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NBME 22 Answers

nbme22/Block 1/Question#1
A 66-year-old man develops worsening ...
Dilution of serum sodium due to ADH (vasopressin) secretion🔍

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 +12  upvote downvote
submitted by imgdoc(100),

I think alot of people might have over emphasized how important ANP and BNP really are, yes it is important to know these peptides get secreted by the atrial/ventricular myocardium during heart failure. However their overall effectiveness in treating heart failure is zilch, a preceptor told me that if ANP and BNP were so useful in natriuresis then why do we give diuretics? It's because RAAS overpowers this system hence causing negative effects and the endless loop of heart failure. AKA why we give ACE inhibitors.

Knowing that ANP gets neutralized by the RAAS system, we can shift our focus back to heart failure in this patient, where cardiac output is decreased, leading to ADH secretion and finally dilutional hyponatremia.

almondbreeze  a concept continuously emphasized by uw, but I get always wrong :'( +  
almondbreeze  good work done! +  
raffff  why does the body make anp at all since its so useless +2  
makinallkindzofgainz  @raffff - at least BNP gives us a good marker for heart failure exacerbations :) thanks body! +  
mdrahimi7  Also read my answer mdrahimi7. I think it seems logical... +  
mannan  Yeah it's important clinically because it has a high sensitivity (if negative, rule out) for Heart failure. +  

 +10  upvote downvote
submitted by meningitis(307),

I also thought the same as @bubbles, but now trying to "justify" this tricky NBME question: I think this revolves on the fact that the patient has a HIGH blood pressure meaning we should focus on an answer that explains both increased BP and Hypovolemia (i.e: increased ADH which vasoconstricts and also absorbs free-water, both of which increase BP and cause hypovolemia).

Maybe if this patient were decompensated with LOW BP, one could think more about ANP.

I still think this question is TOO tricky.

meningitis  Sorry, hyponatremia* right? +  
mantarayray  I think that it's not ANP because ANP will cause a loss of Na but water will follow (they usually go together), whereas ADH will cause absorption of only water and will cause hyponatremia except only thought this post getting the question wrong :") +2  
mantarayray  Oops sorry the formatting is confusing: I think that it's not ANP because ANP will cause a loss of Na but water will follow (they usually go together), whereas ADH will cause absorption of only water and will cause hyponatremia. +2  
pg32  @mantaray pretty sure you are right and that is the only way to get this question correct. Remembering that Na concentration really is a measure of water balance is key. If the pt is hyponatremic, that just means they have too much water in the blood, which is caused by ADH. If the patient was hypoVOLEMIC, that might mean they are losing too much Na. This is illustrated by pts with SIADH. They are hyponatremic, but euvolemic, meaning that they have too much water (hyponatremia from the ADH) but their Na balance is ok (due to excretion of Na via ANP/BNP) +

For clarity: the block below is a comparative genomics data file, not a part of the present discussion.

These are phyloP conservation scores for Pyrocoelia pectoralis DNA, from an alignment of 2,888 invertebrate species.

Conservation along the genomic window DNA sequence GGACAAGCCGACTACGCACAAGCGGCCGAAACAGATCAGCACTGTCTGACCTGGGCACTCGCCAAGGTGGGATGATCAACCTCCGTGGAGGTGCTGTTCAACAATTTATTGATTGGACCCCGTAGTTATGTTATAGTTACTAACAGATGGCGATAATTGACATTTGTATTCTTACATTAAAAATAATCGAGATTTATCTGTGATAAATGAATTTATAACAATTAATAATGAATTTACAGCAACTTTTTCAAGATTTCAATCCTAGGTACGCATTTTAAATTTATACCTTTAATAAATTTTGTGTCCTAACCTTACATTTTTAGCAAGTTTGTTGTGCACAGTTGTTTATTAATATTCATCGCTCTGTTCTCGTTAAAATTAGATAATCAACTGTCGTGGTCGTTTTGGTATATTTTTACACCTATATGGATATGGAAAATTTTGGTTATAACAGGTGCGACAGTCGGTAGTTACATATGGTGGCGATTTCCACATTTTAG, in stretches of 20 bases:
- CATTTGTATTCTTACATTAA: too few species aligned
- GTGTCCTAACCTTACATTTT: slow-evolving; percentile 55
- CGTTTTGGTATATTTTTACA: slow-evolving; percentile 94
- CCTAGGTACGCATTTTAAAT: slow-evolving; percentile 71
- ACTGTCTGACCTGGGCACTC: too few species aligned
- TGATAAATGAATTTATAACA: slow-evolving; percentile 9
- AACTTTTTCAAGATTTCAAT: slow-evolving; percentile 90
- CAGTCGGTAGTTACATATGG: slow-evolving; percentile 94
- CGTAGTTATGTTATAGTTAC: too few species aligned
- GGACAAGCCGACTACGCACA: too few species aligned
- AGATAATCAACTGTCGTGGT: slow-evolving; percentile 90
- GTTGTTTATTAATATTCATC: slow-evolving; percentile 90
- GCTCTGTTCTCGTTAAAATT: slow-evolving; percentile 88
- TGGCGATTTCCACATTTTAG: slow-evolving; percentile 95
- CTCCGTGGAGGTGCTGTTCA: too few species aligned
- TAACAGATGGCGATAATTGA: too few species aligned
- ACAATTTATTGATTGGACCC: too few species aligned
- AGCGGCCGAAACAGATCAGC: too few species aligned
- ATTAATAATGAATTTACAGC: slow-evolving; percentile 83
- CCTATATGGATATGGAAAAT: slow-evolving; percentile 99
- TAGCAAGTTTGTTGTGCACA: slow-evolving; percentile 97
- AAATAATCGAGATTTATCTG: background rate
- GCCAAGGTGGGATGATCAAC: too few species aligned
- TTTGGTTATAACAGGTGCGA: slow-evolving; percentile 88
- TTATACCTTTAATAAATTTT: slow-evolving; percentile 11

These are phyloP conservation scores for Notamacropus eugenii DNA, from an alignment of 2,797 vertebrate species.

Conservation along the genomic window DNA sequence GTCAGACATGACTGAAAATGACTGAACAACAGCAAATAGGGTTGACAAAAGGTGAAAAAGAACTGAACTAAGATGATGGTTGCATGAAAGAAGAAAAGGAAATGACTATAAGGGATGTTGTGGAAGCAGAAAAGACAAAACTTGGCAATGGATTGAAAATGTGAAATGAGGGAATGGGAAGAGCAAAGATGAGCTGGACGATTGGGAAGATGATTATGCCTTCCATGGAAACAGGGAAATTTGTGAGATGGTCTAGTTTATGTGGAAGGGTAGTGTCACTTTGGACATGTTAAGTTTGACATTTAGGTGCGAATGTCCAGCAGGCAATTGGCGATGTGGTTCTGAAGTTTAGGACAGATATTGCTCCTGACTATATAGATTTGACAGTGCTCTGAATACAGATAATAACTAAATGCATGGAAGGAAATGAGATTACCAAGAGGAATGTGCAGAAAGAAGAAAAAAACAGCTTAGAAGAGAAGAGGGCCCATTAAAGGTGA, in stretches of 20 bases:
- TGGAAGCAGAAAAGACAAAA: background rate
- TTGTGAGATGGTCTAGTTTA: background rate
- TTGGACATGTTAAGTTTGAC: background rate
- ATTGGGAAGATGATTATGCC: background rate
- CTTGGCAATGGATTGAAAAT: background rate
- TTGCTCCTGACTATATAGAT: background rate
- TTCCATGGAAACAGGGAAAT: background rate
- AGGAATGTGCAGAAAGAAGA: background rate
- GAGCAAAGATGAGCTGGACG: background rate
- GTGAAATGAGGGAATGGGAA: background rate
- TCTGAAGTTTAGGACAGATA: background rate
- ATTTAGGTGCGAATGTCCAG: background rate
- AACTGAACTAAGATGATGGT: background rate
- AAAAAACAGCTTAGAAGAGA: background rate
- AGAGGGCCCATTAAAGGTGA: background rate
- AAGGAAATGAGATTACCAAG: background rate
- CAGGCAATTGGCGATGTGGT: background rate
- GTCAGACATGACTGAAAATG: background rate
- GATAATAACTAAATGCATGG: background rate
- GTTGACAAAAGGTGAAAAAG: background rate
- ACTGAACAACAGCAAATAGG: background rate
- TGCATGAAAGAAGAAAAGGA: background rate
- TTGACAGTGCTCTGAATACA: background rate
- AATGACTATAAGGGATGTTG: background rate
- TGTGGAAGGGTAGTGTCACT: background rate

mdrahimi7  Also read my answser mdrahimi7. I think it seems logical... +  

 +3  upvote downvote
submitted by nwinkelmann(218),


Like most other causes of hyponatremia, heart failure impairs the ability to excrete ingested water by increasing antidiuretic hormone levels. When cardiac output and systemic blood pressure are reduced, "hypovolemic" hormones, such as renin (with a subsequent increase in angiotensin II formation), antidiuretic hormone (ADH), and norepinephrine, respond [1-3]. Although edematous patients with heart failure have increased plasma and extracellular fluid volumes, the body perceives volume depletion (reduced effective arterial blood volume) since the low cardiac output decreases the pressure perfusing the baroreceptors in the carotid sinus and the renal afferent arteriole. The degree of neurohumoral activation is generally related to the severity of cardiac dysfunction, as assessed by left ventricular ejection fraction or functional class [2]. The neurohumoral changes limit both sodium and water excretion in an attempt to return perfusion pressure to normal. ADH release directly enhances water reabsorption in the collecting tubules, whereas angiotensin II and norepinephrine limit distal water delivery (and thereby water excretion) by lowering the glomerular filtration rate (due to a marked reduction in renal perfusion) and by increasing proximal sodium and water reabsorption [4]. In addition, both the low cardiac output and high angiotensin II levels are potent stimuli to thirst, leading to enhanced water intake.


 +2  upvote downvote
submitted by bubbles(50),

This question confused me a lot because so many questions have drilled me on the importance of the ANP escape mechanism in times of fluid overload (as in CHF).

I thought ANP was a huge player in the loss of Na in circumstances of volume overload as in this patient (which is why you see euvolemic hypOnatremia in patients with SIADH or overactivity of the RAAS as in CHF).

Why is ADH now being named as the responsible agent?